At the Strata + Hadoop conference this week, there will be a lot discussion about the business impact of Hadoop specifically and Big Data in general. While interest in both areas continues to run high, many organizations are discovering that mastering all the relevant technologies associated with these trends is anything but simple.
In fact, Nick Heudecker, an industry analyst at Gartner, predicts that through 2018 a full 70 percent of Hadoop deployments will not meet cost savings and revenue generation objectives due to skills and integration challenges.
While that may be unfortunate for those organizations, that kind of disconnect between interest in a technology and the ability to actually use it usually bodes very well for IT service providers.
Challenges and road blocks
The Big Data challenges IT organizations are wrestling with span everything from provisioning a Hadoop cluster to being able to find the appropriate mix of internal and external data sources that can be used to create a meaningful analytics result. Just figuring out how to ingest massive amounts of data is a major challenge for many IT organizations. Trying to actually analyze that data in anything that approaches real time is still more of an aspiration than a technical reality.
For those reasons, many of the Big Data projects involving Hadoop are being moved to the cloud. It’s easier to make provisioning the Hadoop cluster somebody else’s headache. But even once a project moves to the cloud, a host of issues surrounding the management of Big Data remain. In fact, a new Data Science Report from CrowdFlower, an online exchange for sourcing data scientists, finds that three out of five data scientists spend most of their time cleaning and organizing data. Given the fact that most data scientists make well over six figures, that’s a massive amount of money being spent on what amounts to data plumbing issues.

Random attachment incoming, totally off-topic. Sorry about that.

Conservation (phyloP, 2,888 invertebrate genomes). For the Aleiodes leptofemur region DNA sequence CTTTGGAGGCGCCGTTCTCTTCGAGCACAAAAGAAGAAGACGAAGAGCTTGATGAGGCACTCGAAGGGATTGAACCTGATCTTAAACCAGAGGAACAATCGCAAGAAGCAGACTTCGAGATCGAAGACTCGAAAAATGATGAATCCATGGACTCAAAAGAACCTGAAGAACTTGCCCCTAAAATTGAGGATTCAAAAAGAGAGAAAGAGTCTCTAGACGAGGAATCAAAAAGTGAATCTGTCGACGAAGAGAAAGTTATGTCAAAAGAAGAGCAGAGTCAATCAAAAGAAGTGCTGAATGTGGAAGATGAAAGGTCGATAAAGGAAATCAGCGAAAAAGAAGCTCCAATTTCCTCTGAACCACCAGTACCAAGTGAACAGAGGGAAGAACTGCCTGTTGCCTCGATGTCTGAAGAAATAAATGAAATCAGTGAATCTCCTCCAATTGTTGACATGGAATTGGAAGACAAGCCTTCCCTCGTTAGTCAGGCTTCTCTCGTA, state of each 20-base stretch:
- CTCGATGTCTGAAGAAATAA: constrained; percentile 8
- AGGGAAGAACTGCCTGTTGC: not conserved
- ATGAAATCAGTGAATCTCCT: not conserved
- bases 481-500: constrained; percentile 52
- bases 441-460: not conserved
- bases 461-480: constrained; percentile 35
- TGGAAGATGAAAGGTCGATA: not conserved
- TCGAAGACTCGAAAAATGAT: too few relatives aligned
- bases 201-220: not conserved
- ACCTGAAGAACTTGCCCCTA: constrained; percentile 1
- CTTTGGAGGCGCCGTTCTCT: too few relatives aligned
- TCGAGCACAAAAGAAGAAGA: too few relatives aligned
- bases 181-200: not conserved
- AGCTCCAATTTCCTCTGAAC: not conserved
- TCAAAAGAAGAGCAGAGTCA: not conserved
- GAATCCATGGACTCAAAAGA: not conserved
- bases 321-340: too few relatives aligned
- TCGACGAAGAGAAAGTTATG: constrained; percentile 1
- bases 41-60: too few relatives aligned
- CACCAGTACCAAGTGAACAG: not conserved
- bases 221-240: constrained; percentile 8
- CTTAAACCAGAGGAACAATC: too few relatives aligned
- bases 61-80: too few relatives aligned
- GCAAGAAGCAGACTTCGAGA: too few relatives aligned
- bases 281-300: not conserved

Faced with those challenges, a new report from Capgemini Consulting suggests that Big Data analytics investments are shifting from customer-facing projects to backend operations where data is both more accessible and reliable. A survey of more than 600 executives from the U.S., Europe, and China finds that over 70 percent of organizations now put more emphasis on operations than on consumer-focused processes for their analytics initiatives.
Obviously, some frustration with the return on investment associated with Big Data is starting to build. For the most part, there’s still a lot of faith that investments in Big Data analytics will yield new insights into the business. The challenge is that it’s starting to look like only companies with deep pockets may actually benefit from investments in Big Data analytics.
Big Data opportunities
In the meantime, IT service providers should be advising customers to distinguish between what is a one-time activity that needs to be accomplished to enable a Big Data analytics project and what's necessary to run the analytics application itself. IT service providers generally have more expertise on hand to complete a data ingestion project. The internal IT organization should be focused on marshalling the domain expertise needed to analyze that data.
Naturally, some organizations may choose to outsource that analytics function altogether. But to one degree or another every business is eventually going to need more access to advanced analytics in order to remain competitive, never mind actually gaining market share at the expense of less-informed rivals.